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by Natalie Engel

It has happened to almost everyone at some time in their lives. You start feeling lightheaded, you can actually feel your heart pounding, you may be short of breath or have chest pain. It feels like you may be having a heart attack!

However, chances are pretty good that you are having a panic attack unless you are someone with heart disease or a history of cardiovascular problems. 

How Do You Know You Are Having a Panic Attack? 

Of course, you should have it checked out by a doctor if you have never experienced this before. Panic attacks can certainly feel like heart attacks if you have never had one before. Sometimes they occur out of nowhere and for no obvious reason. Other times, you are in the middle of a crowded store or at work dealing with too many things at once. People with panic disorders can have several panic attacks per week and every time they have one, they actually believe they are going to die. The symptoms of a panic attack include:

  • Dizziness
  • Sweating
  • Shaking or trembling
  • Fear that you are going crazy
  • Abdominal or digestive issues such as diarrhea or vomiting
  • Shortness of breath
  • Hot flashes
  • Sweating
  • Nervousness
  • Heart palpitations
  • Feeling like you are going to die

Getting Through a Panic Attack

When you are having a panic attack, it is really difficult to get it under control. However, it is not impossible. It is best if you talk to a therapist to learn the best techniques to help your individual symptoms of panic attacks. However, in the meantime, there are some things you can do.

Deep Breathing

Getting a grasp on your breathing is the most important way to get your panic attack under control. Most people who are in the middle of an attack are breathing fast, which is what causes the rapid heartrate, dizziness, and can even cause you to faint. You may have seen people on television suffering from a panic attack and someone always gives them a paper bag or something to breathe into. You do not need the bag. That is just a way to trick your mind into thinking about your breathing rather than thinking about panicking. To do deep breathing, all you have to do is take a slow breath in through your nose, hold it for a couple of seconds, and then exhale and repeat. Make sure you pause for about three seconds between each breath so you do not end up hyperventilating. You can do this while standing, sitting, or laying down.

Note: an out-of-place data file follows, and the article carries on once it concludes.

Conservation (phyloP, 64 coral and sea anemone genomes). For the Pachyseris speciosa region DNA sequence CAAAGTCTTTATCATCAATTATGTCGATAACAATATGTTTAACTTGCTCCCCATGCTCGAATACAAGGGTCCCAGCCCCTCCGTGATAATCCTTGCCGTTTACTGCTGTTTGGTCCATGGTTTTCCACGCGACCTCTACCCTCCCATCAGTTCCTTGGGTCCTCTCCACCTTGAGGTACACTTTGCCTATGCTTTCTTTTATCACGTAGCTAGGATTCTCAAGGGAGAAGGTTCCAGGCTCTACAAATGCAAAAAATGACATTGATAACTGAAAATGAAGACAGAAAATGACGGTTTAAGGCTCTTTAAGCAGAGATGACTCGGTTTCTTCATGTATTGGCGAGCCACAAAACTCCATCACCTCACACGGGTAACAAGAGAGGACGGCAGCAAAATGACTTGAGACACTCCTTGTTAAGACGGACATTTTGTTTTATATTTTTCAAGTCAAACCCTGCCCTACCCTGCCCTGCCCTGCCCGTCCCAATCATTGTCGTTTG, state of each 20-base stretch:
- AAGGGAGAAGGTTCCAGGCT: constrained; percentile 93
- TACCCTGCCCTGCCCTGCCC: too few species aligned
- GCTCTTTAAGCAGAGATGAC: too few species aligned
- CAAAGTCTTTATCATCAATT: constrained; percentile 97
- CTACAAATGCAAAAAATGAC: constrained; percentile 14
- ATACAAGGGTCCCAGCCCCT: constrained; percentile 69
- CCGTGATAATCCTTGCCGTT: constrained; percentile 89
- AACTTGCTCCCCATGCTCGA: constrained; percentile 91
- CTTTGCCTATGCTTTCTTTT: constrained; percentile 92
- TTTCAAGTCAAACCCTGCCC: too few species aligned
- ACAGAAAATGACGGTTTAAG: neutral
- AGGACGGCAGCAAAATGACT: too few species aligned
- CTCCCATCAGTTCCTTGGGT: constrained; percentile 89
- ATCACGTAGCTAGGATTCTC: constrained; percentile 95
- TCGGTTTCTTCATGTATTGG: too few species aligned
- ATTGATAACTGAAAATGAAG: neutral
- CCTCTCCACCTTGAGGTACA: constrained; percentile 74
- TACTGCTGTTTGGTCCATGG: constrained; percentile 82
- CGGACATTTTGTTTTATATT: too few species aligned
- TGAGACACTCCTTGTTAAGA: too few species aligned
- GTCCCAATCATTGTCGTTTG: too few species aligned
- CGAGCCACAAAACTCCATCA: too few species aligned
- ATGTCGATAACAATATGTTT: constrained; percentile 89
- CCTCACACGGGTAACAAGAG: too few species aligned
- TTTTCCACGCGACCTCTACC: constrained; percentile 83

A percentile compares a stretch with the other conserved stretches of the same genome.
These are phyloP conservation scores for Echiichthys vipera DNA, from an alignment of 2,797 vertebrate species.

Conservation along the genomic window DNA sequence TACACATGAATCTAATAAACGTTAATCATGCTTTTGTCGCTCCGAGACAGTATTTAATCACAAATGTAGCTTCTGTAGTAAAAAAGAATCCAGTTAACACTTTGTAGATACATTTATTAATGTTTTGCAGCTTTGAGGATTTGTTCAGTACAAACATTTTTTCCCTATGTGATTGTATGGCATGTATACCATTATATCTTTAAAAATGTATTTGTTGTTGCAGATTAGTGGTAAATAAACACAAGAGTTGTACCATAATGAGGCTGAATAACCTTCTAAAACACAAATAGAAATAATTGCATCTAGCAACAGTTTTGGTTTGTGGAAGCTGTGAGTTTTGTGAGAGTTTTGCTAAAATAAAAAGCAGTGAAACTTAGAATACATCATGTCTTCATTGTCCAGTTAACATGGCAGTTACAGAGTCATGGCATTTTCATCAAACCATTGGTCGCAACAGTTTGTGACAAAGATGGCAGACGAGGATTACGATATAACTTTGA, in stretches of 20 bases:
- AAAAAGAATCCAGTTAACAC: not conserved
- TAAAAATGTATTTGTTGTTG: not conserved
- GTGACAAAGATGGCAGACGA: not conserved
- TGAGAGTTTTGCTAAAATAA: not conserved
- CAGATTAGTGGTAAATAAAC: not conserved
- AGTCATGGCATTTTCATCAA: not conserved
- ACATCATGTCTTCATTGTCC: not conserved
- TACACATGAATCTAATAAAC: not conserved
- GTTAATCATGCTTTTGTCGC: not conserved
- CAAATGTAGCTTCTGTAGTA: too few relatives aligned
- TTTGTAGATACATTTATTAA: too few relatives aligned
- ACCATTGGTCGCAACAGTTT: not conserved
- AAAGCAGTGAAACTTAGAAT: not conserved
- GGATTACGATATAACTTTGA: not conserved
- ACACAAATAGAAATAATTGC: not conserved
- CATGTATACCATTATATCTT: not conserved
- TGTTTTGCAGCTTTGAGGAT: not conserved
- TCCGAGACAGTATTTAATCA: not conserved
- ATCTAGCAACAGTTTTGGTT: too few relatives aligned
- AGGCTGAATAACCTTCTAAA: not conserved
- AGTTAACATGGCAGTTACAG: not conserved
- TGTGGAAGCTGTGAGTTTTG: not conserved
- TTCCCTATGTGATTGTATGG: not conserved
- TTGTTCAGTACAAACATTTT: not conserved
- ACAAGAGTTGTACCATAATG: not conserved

Relax Your Muscles

Getting yourself to relax is done by relaxing your body, one muscle at a time. Progressive muscle relaxation is done in two steps. The first step is to tense your muscle groups one at a time. Then, release the tension of these muscle groups one at a time. Pay attention to each individual muscle as you tense and relax it. It also helps if you do your deep breathing during this exercise. 

Face Your Fears

The experts claim that the best way to get control of your panic disorder is to face your fears. To do this, you have to allow yourself to have panic attacks voluntarily so you can desensitize yourself from the symptoms. By bringing the symptoms on yourself, you will have a sense of control over the panic attacks and the feelings that occur during the attack. Eventually, you will get so used to these situations that set off the panic attacks that your body will not respond with these symptoms anymore. 

If you are having panic attacks more than once a month, you should talk to a therapist or counselor about it. You can talk to someone online without even needing an appointment.


About the Author

Natalie engel_0.jpegNatalie Engel graduated from the University of California Santa Cruz in 2017, and is now a member of the Community and Support team at BetterHelp. Her daily work includes supporting the counselors, clients and any potential clients on the BetterHelp platform. One of her favorite aspects of her position is getting to interview and onboard counselors to expand the platform, and allow every member to be matched with a counselor who best fits their needs.